Published in: Credit Cards | Aug. 30, 2019
Will Medical Debt Hurt My Credit Score?
By: Maurie Backman
Any type of unpaid debt can hurt your credit score, and medical debt is no exception. But there are protections in place to limit that damage.
The better your credit score, the easier it’ll be for you to borrow money as needed, whether it’s in the form of a mortgage, an auto loan, or a personal loan. But when you fail to pay your bills, your score can easily get dragged down substantially. And unfortunately, it doesn’t matter whether those bills are frivolous or unavoidable in nature -- an unpaid bill is an unpaid bill, which means that if you manage to rack up medical debt, your credit score could take a massive hit.
Medical debt is such a problem that it’s actually the number one source of personal bankruptcy filings in the country. And it’s not just folks without insurance who land in health-related debt; even those who are insured often struggle to keep up with their out-of-pocket costs, especially when high deductibles and copays come into play. But even though medical debt can bring down your credit score, recent debt-reporting changes offer some degree of protection in this regard.
How medical debt differs from other debt
Generally speaking, once you’re at least 30 days late on a debt payment, it’ll be reported to the three major credit bureaus -- Experian, Equifax, and TransUnion. And at that point, your score is automatically at risk.
Medical debt, however, has worked differently since late 2017, when a new set of laws was implemented to help protect consumers. The aforementioned credit bureaus now have to wait a full 180 days before adding unpaid medical bills to your record. That gives you more time to either pay off that debt, or navigate the appeals process with your insurer in the event that you feel you shouldn’t be financially responsible for the bills in question. That six-month window also gives you time to sort out disputes with medical providers -- say, if you were billed incorrectly for the services you received.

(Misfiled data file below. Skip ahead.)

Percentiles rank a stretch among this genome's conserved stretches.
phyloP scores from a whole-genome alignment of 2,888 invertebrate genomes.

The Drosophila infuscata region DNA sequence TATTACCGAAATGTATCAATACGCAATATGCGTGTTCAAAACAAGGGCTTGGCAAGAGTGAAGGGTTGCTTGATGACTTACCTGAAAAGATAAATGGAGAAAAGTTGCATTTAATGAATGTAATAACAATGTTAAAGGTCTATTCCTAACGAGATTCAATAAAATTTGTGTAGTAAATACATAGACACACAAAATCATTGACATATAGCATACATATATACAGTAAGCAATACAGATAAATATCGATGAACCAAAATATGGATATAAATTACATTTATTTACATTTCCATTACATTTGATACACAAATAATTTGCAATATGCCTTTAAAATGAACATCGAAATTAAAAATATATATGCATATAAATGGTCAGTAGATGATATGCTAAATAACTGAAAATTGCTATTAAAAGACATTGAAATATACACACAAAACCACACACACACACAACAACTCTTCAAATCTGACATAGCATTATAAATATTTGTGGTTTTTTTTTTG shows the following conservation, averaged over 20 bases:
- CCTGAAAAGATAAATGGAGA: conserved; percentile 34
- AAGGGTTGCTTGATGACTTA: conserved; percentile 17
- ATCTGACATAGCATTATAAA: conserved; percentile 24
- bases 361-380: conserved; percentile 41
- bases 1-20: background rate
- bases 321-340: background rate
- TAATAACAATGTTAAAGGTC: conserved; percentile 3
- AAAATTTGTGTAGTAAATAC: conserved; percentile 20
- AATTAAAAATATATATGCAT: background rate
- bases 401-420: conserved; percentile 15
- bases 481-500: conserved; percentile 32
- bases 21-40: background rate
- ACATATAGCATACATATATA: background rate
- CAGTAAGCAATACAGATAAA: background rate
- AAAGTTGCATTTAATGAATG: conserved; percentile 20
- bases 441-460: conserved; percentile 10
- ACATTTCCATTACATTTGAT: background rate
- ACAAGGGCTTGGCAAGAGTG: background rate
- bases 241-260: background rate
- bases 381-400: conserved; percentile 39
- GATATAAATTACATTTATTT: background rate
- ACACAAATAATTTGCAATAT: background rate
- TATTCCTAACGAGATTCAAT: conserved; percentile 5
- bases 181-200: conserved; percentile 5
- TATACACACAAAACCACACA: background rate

Another change that went into effect in 2017 is that delinquent medical bills that are later paid by an insurer must be removed from your credit report so that they don’t continue to hurt your credit score. Normally, a delinquency can take up to seven years to be removed from your credit record.
Protecting yourself from the effects of medical debt
If you’ve racked up a series of medical bills you can’t pay, you now have a 180-day window to resolve the matter before it hurts your credit score -- but you’ll need to take action during that period. First, if you feel the services in question should’ve been paid by your insurer, file an appeal. The sooner you get that process started, the better, since it can be a lengthy one.
If you know you’re the one responsible for paying those bills, but you don’t have the money, reach out to your provider and ask about working out a payment plan. As long as you keep up with that plan, the unpaid portion of your total bill won’t be considered late or delinquent, and therefore won’t be reported as such.
You can also try to negotiate with your provider and asked for a reduced rate for the care you received. Medical offices will often grant you some degree of leeway if you can prove that you’re paying out of pocket without an insurer to help cover your costs.
Finally, if you do win an appeal with your insurance company, and your outstanding medical bills are paid off, check your credit report once that happens to make sure that change is reflected. If not, you may need to reach out to each of the three aforementioned bureaus with proof that your medical debt no longer exists so that it can be removed from your record immediately.
Medical debt is often unavoidable, but that doesn’t mean it can’t hurt your credit score. The good news? You get more time to resolve medical debt than you do for other types of debt, so take advantage of that 180-day window to avoid financial trouble down the line.
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